For once, let's deal with the reality of life. And the reality is that these players ARE role models for kids in the world as it is currently constructed. Whether they should be role models or not; whether the kids should be influenced or not - that is all completely irrelevant, because it is not addressing the reality.

    So... they ARE role models. They know that going in - it comes with the territory - it is absolutely inherent and unavoidable. They therefore have a responsibility to behave in a healthy fashion.
    If they don't want to accept that responsibility, they should have taken a different career route - one where they are not in the position of a role model. They didn't - therefore they must accept the responsibility. When they don't, they should be punished.

    It is the same with parents. Parents are in the position of being a role model. They therefore have a responsibility to handle that role in a way which reflects positively on their children. When they don't, they are punished.
    Yes, parents enter this role voluntarily. But so do tennis pros.

    And yes, Gasquet should be helped, as well, if indeed the test results are legitimate.
     
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  35. bluetrain4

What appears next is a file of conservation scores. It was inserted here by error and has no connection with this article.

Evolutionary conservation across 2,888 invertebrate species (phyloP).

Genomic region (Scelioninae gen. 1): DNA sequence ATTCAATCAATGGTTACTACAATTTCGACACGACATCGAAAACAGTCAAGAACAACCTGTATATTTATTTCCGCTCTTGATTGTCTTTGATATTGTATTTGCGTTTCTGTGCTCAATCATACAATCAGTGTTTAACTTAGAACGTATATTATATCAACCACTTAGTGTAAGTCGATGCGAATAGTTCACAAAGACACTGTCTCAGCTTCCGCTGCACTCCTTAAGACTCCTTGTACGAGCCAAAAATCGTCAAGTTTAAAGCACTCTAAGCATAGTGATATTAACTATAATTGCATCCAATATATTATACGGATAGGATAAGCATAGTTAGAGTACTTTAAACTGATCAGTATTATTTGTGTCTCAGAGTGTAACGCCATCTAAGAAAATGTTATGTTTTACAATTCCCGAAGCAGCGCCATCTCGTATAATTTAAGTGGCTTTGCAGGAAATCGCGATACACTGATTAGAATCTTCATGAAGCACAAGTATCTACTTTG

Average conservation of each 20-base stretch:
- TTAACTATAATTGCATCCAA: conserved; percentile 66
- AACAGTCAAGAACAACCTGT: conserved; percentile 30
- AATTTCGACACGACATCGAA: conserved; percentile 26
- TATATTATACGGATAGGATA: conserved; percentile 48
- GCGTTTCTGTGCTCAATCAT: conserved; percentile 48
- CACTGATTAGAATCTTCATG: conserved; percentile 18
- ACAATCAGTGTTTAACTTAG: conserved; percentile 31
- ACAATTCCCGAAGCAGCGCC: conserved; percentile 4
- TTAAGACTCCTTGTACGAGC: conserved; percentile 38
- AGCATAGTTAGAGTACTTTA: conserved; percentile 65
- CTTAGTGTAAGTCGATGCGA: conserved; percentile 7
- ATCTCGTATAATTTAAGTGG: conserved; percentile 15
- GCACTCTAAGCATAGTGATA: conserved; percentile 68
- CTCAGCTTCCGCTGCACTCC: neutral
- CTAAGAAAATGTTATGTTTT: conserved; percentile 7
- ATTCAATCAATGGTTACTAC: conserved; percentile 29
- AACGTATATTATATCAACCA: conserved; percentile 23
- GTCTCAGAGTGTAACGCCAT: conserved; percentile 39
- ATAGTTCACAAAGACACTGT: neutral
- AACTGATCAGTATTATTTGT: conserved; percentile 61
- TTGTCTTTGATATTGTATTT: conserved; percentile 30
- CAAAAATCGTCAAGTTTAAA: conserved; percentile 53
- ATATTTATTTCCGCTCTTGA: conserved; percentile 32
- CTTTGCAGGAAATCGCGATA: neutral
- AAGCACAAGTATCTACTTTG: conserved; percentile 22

bluetrain4 Legend

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    Let me be clear. I really don't want to see Gasquet get banned for two years. And, as previously stated, I do agree that a 2-year ban is a harsh punishment for what is not a performance enhancing drug.

    But, since he knew beforehand that this could happen, I just don't think it's the greatest injustice ever if he does gets banned as some posters seem to think.
     
    Last edited: May 15, 2009
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  36. obsessedtennisfandisorder

    obsessedtennisfandisorder Professional

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    the end of this quote you argue against yourself....that's right parents
    are the role model...and if they can't do that job...MAYBE it's the responsiblity
    of the country govt or EXtendedfamily....it is not my problem, gasquets
    or yours if little johhny isn't getting decent parenting....sounds harsh...but
    it's the way it is....by your reasoning...when adverts for charity come on tv